Friday, January 22, 2010

2010 vs. 2001

Last night I watched the movie 2010, in honor of the fact that the futuristic setting of the film has become contemporary. Throughout my life I have made it a habit to read or view science fiction works at the actual times they are supposed to take place, whenever this has been possible. For instance, I read a Reader's Digest condensed version of 1984 on the two days in April 1984 when the action was supposed to have occurred. On New Year's Day 2001, I watched 2001: A Space Odyssey, and during the year I read the novel. I had seen 2010 in the theater when it came out back in 1984, but, despite my regular habit since the mid-90's of watching old science fiction movies, I had never seen it since. In general, science fiction movies since Star Wars haven't excited me as much as older ones (with a few notable exceptions like Blade Runner), and 2010 became in my mind one of those mediocre 80's sci-fi movies that I just didn't care enough to revisit. However, since it is now the namesake year of that film, I decided to watch it again just out of curiosity, to compare its vision of the year 2010 with the reality.

Many people who have seen 2010 have pointed out that it has become much more dated than the older (1968) film to which it is a sequel, 2001: A Space Odyssey. This is true. The computers, for instance, look pretty much like PCs from... well, 1984. However, there is one brief shot of the main character, Dr. Heywood Floyd (Roy Scheider), sitting on a beach using a laptop, which is interesting. The two home interiors that are glimpsed look like very mild versions of 1980's futurism (think Omni magazine or EPCOT, toned down). The movie is also dated politically, since it assumes the continued existence of the Soviet Union (with whom we are on the brink of a nuclear war... how 80's can you get?).

In other ways, though, the movie's predictions are way too advanced (artificial intelligence on the level of HAL 9000, manned spaceflight to Jupiter), but these are elements it borrowed from 2001, which, after all, posited the existence of such things nine years ago.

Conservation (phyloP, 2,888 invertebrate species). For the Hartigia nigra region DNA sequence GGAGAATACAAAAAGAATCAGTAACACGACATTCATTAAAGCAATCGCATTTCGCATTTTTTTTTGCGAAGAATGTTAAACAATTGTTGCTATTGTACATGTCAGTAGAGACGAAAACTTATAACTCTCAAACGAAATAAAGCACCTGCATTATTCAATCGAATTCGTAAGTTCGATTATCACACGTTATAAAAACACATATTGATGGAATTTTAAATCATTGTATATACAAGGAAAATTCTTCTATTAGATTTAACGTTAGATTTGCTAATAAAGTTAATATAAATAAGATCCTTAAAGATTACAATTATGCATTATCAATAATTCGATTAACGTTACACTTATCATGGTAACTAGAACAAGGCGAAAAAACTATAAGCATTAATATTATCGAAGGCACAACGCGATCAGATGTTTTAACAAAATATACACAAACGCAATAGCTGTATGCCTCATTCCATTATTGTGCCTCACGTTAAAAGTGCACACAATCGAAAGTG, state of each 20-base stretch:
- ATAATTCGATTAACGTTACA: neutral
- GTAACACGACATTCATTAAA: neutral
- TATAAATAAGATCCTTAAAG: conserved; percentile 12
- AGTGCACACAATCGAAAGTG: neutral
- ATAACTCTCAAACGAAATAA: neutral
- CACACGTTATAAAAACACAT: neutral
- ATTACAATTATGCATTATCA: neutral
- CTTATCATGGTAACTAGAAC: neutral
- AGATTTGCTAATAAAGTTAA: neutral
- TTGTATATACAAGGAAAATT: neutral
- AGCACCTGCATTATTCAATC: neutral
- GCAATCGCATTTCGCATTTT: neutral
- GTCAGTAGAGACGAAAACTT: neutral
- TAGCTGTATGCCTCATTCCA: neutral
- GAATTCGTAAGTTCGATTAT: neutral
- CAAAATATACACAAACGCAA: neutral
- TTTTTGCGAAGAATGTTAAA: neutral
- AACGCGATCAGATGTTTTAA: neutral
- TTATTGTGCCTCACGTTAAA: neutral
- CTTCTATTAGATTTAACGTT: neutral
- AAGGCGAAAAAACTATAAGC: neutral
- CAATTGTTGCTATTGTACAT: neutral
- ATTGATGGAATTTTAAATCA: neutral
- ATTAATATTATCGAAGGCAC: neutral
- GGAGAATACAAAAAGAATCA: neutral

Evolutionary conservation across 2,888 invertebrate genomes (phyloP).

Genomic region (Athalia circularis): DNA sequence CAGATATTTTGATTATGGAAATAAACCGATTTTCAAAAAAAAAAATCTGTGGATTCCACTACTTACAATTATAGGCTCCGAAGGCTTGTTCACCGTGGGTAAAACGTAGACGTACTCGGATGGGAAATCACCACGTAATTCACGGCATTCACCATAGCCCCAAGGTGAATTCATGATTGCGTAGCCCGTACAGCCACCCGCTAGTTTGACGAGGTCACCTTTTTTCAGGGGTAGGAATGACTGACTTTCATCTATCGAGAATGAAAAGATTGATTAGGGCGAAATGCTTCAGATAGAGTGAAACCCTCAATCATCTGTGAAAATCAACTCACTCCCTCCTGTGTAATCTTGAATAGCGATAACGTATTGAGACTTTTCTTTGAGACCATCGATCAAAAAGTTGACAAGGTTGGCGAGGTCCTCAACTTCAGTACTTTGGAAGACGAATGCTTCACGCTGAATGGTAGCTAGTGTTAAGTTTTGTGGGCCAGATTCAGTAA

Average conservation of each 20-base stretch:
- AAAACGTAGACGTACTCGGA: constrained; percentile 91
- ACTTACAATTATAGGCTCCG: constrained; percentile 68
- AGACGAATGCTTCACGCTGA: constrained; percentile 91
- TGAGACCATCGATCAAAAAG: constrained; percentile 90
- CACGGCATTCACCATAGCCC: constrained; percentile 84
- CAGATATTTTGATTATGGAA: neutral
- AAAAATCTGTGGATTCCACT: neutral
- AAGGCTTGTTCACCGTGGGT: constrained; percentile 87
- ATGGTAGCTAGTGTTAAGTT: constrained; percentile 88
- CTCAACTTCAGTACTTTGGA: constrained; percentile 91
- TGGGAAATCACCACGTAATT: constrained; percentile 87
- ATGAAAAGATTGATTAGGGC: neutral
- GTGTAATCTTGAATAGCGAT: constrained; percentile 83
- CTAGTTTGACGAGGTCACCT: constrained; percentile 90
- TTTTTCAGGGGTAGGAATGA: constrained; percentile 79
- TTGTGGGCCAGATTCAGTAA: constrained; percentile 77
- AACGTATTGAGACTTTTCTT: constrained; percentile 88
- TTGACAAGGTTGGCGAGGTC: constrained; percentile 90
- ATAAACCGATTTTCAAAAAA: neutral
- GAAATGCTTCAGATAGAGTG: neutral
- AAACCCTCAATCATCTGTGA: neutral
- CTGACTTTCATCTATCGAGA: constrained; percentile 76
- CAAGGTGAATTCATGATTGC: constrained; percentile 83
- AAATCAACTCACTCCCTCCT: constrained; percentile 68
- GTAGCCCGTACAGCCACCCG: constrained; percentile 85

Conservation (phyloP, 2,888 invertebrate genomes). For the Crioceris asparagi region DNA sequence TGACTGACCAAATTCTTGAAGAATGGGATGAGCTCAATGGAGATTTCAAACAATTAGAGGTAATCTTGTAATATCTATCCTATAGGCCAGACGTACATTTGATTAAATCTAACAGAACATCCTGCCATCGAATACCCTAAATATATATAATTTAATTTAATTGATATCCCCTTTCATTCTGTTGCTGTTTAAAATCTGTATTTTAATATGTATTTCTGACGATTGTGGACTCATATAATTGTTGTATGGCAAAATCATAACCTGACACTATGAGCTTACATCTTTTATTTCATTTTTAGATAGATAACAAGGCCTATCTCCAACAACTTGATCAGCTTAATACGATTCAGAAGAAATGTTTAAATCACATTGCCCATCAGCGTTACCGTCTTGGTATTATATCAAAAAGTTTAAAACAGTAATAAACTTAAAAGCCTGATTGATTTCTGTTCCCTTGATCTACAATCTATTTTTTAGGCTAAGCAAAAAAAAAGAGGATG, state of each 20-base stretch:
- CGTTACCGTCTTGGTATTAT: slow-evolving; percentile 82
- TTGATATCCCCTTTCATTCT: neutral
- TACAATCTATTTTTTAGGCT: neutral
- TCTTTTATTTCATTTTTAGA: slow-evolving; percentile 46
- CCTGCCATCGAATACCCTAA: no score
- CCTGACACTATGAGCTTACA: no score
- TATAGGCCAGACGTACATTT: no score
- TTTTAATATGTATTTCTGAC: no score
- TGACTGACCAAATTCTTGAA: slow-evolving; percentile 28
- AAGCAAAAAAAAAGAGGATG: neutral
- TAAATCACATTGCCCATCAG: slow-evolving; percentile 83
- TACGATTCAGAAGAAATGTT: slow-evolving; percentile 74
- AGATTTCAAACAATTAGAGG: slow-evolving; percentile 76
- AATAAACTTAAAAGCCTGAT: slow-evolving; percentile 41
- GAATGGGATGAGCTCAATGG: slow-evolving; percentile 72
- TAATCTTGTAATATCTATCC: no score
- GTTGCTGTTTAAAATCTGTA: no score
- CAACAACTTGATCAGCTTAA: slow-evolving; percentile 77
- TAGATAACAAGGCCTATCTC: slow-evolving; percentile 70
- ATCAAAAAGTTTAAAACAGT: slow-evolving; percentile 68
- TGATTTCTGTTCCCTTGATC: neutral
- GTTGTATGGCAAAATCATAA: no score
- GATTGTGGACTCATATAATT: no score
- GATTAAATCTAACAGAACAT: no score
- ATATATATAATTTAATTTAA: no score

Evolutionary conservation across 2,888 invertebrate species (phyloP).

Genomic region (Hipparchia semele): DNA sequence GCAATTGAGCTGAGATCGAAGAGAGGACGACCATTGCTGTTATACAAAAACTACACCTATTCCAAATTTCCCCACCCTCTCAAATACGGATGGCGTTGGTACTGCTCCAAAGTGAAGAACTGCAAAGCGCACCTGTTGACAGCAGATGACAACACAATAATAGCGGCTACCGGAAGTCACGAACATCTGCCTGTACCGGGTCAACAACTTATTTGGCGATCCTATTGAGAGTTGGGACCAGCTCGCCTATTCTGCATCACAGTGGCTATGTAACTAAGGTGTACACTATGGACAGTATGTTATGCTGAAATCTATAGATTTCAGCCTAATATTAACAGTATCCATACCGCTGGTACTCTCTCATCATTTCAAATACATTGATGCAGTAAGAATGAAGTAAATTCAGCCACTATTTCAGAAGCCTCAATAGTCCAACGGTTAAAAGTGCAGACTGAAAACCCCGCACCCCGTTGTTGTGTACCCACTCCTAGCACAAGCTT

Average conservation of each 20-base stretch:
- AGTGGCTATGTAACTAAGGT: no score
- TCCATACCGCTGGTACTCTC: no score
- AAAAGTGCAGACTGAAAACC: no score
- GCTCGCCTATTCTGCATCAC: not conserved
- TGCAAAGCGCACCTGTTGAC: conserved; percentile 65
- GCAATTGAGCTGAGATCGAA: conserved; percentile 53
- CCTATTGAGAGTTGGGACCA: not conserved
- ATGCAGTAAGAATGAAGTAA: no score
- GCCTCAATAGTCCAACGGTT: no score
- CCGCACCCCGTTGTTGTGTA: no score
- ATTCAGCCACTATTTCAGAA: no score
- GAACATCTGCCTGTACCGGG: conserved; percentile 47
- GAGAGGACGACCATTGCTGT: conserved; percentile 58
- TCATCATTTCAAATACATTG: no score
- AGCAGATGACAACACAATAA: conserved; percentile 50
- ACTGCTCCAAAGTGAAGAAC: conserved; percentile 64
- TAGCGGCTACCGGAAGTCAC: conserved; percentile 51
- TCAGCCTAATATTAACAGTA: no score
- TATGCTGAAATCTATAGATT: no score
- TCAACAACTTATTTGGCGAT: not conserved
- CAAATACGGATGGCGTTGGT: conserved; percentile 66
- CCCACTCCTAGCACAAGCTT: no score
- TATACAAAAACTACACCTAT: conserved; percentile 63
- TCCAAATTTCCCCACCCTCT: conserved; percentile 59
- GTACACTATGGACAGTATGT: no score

So why does 2010 date so much more than the older 2001? This is an interesting question, and I think it has an interesting answer. 2010 dates more, I think, because it is more realistic. That is, its vision of the future was based on the reality of 1984, with some reasonable guesses as to how things might change over the course of the next 26 years. The fact that these educated guesses about the world of 2010 were so cautiously "realistic" is precisely what has made the movie seem like a product of its time rather than a timeless masterpiece like its predecessor. 2001, while one could argue that its vision of the world 33 years hence was also reasonable given the rapid advances in space exploration in the 1960's, was not so constrained in its imagination. Stanley Kubrick's classic film dreamed big... it was a movie of vision. It was notably realistic in its details of space travel (no sound in the vacuum of space, for instance), but it was not "realist" in its imaginative scope. By "realism" in this sense I mean the sort of pragmatic, sober-minded outlook that rejects the grand visions of romanticism. 2001 is romantic in its bold imagination, its epic grandeur, and its mystical, transcendent yearning. 2010 possesses none of these qualities, but is instead a much more pedestrian affair. Where 2001 is magical and mysterious, 2010 attempts to demystify it, to explain the unexplainable and to convert the poetic myth of 2001 into bland literalism.

The very aesthetics of the two pictures attest to these vast differences in vision. The world of 2010 is actually much more realistic than the futuristic fantasy of 2001, but that is precisely the problem. 2010 presents us with a mundane vision, barely different from the reality we know. 2001 showed us something magnificent, inspiring, and wondrous. The interior of the Russian spaceship in 2010 looks like every other depressing, workmanlike spacecraft interior in 1980's science fiction films (something like the inside of a submarine), a far cry from the pristine white minimalism of the interior of Discovery in the earlier film. The interiors of the space shuttle and space station share this stylish futuristic aesthetic, which has the effect of making the imagined world of 2001 seem like a wonderful place. It is of course an idealized vision, but this is exactly what makes it inspiring. We are not inspired by imperfect realities, but by ideals.

All of this is not to say that 2010 is a bad movie. It's actually a decent, if not particularly memorable, science fiction film. The problem is that it suffers in comparison to its predecessor. Granted, 2001 is one of the high achievements of 20th century art and it would be unfair to expect any sequel, even if it had been done by Kubrick himself, to match up to it. But if you're going to touch a classic, the stakes are high. Disappointment is inevitable unless you really, really know what you're doing, which doesn't mean having a big budget or the most sophisticated special effects, but in having vision. And in any artform, that is one of the hardest resources to come by.

One last difference to point out: in 2010, there is just too much talking.

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